The speculation then was that this was why his 2011 release Kaavalan found it hard to get enough theatres (most of whom were controlled by those close to the government). He then extended his support to the AIADMK in 2011, but reportedly fell out of favour with the government soon after. In 2013, his movie Thalaivaa landed in trouble again when a previously unknown organisation called the Oppressed Students’ Revolutionary Union sent death threats to theatre owners forcing the state police to stall the release. When the movie finally hit the theatres after much mediation, the state government refused to grant it an entertainment tax exemption causing it to suffer further losses. Thalaivaa, which originally carried a tagline ‘time to lead’ was seen by many as hinting at an imminent political entry by the actor.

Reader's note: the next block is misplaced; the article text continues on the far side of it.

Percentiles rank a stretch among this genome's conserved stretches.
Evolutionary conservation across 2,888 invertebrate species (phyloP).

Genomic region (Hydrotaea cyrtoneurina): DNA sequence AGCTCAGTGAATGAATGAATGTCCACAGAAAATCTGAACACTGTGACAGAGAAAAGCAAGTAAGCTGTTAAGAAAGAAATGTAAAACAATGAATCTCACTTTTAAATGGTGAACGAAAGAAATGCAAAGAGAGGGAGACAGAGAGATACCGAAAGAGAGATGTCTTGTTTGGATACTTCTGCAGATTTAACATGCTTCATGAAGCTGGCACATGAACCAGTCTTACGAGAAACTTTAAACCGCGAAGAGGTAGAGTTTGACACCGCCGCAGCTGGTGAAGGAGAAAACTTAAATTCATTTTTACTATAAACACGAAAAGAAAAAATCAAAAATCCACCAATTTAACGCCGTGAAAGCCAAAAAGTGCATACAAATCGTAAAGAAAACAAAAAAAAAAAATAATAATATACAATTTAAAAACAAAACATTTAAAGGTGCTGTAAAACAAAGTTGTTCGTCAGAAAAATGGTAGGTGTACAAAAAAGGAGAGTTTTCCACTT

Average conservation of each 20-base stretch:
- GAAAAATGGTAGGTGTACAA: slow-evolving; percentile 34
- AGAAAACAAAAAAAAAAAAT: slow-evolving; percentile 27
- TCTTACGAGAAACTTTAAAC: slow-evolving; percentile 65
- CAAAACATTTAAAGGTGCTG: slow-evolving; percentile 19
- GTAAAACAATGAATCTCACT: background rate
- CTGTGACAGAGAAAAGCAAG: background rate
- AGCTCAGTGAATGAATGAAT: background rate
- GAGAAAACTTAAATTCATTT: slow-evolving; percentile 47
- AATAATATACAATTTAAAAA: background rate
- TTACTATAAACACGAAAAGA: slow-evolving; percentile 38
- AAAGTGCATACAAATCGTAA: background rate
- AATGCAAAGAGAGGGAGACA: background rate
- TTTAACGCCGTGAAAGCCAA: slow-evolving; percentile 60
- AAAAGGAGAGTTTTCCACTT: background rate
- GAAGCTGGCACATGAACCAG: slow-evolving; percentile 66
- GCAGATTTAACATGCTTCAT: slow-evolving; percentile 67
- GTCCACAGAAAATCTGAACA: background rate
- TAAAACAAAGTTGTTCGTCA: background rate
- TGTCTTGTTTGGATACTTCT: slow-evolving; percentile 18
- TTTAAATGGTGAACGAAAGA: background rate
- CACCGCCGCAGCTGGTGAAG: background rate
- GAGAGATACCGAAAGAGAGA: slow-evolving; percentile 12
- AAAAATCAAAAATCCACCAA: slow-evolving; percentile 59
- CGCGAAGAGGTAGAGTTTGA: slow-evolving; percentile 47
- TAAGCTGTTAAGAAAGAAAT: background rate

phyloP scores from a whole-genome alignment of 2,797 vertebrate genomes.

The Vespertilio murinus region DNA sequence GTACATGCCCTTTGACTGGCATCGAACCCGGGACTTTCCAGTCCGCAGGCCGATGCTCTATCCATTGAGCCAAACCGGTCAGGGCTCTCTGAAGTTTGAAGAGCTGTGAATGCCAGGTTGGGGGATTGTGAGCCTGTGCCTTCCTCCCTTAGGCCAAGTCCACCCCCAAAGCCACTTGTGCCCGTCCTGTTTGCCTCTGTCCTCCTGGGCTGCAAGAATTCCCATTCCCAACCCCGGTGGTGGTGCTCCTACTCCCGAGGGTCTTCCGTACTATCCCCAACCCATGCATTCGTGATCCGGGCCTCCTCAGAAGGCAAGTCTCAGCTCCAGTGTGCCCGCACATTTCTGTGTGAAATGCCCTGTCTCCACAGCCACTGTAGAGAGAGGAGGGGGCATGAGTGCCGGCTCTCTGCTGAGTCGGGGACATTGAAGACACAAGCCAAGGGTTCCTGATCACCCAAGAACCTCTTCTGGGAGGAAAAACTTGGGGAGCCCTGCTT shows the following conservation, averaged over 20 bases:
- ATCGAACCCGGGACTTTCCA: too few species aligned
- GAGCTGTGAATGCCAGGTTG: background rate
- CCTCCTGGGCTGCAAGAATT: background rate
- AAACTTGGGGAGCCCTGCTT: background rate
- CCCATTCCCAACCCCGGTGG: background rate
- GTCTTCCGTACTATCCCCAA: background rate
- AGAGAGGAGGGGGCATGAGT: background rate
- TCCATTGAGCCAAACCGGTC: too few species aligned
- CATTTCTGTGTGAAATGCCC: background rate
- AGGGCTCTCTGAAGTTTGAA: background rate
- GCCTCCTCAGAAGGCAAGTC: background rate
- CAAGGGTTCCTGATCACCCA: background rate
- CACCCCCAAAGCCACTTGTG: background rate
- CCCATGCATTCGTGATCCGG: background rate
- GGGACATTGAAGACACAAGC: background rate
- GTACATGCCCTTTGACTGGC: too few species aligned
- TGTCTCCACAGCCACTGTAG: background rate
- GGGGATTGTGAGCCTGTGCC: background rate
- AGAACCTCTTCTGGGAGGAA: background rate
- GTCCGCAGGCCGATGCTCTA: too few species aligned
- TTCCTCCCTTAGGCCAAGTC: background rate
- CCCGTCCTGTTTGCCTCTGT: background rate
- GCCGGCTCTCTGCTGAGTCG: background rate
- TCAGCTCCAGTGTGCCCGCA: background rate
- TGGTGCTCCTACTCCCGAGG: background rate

So is Mersal’s theme a subtle political messaging on part of an actor keen to enter politics? “Mersal is a typical commercial entertainer that is just making using of contemporary issues to craft a larger than life character. Vijay may be testing waters. But the BJP’s comments are just giving him an extra impetus to enter politics. The film has certainly benefited from the publicity,” Gnani says.
“Both the regional parties in TN have always been threatened by the movies. The leaders of both the parties have been historically linked to films and the fear of it happening again has been bothering them for long,” Chandrasekar says.